The Strange Process Of Coral Bleaching Is Caught On Camera For First Time

Queensland University of Technology via marineQUT/YouTube

Coral bleaching is one of the big concerns of our time. Over 93 percent of the Great Barrier Reef is bleached, with around half of it dead from this process. For much of the coral reefs, it may well be too late. But the more we understand about bleaching, the better we can help to curtail it.

In light of this, researchers have captured coral bleaching on film for the first time. Their findings are published in the journal Coral Reefs.

Coral have a mutually beneficial relationship with the algae that live in their tissues, such the Symbiodinium algae. The coral provide the algae with surface area for photosynthesis, while the algae provide the coral with their surplus sugar. However, the Symbiodinium algae can become stressed and leave the coral’s tissue when they’re subject to disease, pollution, or overheating – not good news when our global sea temperatures are on an "unstoppable" rise. Their absence means the coral lose a major source of food, becoming weak and highly susceptible to disease. It also leaves them looking pale and white, hence the term “bleaching”.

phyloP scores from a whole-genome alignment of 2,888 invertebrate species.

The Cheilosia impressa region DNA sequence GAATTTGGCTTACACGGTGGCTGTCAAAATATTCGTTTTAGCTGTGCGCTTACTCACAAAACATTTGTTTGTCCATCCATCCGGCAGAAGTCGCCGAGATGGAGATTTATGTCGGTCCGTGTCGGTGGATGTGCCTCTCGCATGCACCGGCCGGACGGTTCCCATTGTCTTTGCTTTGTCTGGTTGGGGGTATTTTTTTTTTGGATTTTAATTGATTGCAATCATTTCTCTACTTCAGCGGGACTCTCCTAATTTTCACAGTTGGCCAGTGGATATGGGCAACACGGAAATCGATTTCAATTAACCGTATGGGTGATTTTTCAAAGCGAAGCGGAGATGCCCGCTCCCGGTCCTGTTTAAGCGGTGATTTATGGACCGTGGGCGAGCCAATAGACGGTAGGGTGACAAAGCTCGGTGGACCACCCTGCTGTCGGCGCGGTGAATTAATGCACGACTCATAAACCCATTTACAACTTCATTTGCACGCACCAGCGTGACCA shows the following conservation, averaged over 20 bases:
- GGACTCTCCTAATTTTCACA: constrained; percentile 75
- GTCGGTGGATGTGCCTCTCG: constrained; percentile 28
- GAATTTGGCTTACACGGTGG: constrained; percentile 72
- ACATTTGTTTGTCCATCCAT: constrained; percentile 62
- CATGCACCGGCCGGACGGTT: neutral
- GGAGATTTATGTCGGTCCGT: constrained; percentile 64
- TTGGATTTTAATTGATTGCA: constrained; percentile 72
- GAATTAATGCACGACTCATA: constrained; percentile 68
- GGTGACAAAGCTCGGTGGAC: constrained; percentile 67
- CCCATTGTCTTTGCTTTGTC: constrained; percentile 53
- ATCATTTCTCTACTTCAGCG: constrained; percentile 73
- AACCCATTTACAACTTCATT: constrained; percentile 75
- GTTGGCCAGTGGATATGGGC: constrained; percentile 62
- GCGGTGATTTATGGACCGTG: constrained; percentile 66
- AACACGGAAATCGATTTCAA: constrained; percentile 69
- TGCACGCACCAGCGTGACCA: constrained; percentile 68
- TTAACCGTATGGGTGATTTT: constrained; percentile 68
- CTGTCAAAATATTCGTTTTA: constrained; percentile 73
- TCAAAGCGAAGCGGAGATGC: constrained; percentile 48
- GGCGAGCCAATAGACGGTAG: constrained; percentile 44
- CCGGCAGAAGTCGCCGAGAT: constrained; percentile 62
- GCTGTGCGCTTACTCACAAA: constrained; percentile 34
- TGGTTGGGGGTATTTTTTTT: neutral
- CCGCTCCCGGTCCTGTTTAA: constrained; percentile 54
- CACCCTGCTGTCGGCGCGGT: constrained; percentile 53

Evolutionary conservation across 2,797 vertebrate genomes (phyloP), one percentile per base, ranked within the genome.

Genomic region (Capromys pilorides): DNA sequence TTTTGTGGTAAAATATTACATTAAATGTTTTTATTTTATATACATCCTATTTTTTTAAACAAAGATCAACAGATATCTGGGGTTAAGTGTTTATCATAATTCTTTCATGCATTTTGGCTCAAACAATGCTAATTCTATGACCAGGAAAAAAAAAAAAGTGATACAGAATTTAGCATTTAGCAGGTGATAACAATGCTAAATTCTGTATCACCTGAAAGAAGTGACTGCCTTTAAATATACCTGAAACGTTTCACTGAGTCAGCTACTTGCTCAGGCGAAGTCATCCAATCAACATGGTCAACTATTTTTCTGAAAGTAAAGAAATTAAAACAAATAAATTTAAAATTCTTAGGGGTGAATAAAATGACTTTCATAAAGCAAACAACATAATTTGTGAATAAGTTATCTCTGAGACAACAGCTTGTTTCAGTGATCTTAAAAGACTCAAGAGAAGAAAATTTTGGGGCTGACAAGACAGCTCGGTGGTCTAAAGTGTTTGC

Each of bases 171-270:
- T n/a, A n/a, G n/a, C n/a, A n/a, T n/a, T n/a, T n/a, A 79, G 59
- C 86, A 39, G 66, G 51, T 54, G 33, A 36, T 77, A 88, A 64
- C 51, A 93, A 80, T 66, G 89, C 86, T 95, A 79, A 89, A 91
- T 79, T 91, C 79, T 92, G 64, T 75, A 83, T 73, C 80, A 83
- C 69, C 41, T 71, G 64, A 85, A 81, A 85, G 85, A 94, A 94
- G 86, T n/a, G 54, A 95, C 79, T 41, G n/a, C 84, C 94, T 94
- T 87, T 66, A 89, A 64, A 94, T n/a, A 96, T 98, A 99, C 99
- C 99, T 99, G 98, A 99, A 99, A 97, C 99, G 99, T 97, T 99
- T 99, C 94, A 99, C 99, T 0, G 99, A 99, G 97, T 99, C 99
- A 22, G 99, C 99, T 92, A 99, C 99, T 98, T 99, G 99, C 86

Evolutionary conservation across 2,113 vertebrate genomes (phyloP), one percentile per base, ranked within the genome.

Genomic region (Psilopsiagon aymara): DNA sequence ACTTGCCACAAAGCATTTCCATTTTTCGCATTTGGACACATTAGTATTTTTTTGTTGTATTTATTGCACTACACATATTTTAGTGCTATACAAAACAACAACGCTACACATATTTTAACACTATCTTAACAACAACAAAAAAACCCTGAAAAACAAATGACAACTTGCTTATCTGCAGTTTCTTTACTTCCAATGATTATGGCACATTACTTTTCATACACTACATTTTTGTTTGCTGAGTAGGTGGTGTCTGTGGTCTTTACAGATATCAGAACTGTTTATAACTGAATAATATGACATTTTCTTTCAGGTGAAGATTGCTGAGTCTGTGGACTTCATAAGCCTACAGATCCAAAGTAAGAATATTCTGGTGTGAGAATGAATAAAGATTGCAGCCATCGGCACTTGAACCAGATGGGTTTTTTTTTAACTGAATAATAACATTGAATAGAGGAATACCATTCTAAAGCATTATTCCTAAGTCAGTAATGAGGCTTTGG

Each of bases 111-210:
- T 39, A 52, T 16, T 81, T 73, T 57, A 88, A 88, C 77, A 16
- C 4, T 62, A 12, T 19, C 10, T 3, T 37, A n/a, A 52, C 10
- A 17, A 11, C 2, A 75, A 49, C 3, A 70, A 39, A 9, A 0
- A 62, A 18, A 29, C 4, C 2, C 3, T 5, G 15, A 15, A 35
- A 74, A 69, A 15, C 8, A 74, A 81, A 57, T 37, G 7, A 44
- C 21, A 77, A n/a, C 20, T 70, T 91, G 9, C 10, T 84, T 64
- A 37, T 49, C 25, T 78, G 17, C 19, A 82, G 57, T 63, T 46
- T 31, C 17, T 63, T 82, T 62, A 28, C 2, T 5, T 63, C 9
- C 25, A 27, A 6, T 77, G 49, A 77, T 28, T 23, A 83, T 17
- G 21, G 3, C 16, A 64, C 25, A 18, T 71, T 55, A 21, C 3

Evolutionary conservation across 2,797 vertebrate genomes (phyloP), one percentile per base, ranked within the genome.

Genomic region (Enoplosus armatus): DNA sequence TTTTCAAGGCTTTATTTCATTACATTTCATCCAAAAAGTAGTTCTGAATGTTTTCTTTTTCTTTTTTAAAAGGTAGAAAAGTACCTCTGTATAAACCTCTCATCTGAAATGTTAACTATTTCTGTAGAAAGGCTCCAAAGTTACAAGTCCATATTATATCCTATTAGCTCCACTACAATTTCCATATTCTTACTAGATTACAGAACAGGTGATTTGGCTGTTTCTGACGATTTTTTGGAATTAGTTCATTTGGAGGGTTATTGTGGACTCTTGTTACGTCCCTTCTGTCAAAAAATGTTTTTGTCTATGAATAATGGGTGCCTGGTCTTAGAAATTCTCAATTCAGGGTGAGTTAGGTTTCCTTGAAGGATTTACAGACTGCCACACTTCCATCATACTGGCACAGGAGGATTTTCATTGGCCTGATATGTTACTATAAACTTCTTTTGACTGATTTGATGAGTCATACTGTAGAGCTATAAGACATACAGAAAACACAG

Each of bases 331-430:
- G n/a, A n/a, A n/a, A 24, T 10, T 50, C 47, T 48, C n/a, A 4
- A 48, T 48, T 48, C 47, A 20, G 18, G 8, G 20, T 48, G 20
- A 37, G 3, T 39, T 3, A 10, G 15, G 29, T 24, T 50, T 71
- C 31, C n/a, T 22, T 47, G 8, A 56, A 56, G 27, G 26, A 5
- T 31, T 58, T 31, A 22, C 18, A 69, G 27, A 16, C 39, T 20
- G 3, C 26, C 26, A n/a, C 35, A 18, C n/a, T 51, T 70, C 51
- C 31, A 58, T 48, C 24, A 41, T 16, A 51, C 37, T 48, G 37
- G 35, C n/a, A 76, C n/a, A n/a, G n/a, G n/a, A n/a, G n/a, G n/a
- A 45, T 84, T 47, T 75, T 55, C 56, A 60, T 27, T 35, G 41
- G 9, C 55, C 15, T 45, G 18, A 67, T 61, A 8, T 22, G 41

To simulate rising sea surface temperatures, researchers from Queensland University of Technology (QUT) placed corals, Heliofungia actiniformis, into a tank and gently rose the water temperature to 26 to 32°C (78 to 89°F) over a period of eight hours.

"What's really interesting is just how quickly and violently the coral forcefully evicted its resident symbionts," researcher Brett Lewis, from QUT's Science and Engineering Faculty, explained in a press release. "The H. actiniformis began ejecting the symbionts within the first two hours of us raising the water temperature of the system."

While the speed of the bleaching came as a surprise to the researchers, the biggest breakthrough was understanding the mechanism of how this coral removes the algae. It has all to do with a weird process of inflation and swelling, then a sudden contraction that "violently" expels the algae.

Dr Luke Nothdurft from QUT's marine facility in the School of Earth, Environmental and Biological Sciences said: "Our H. actiniformis used a pulsed inflation to expel Symbiodinium over time – inflating their bodies to as much as 340 percent of their normal size before suddenly and violently contracting and ejecting Symbiodinium through their oral openings over the four to eight-day duration of the experiments."

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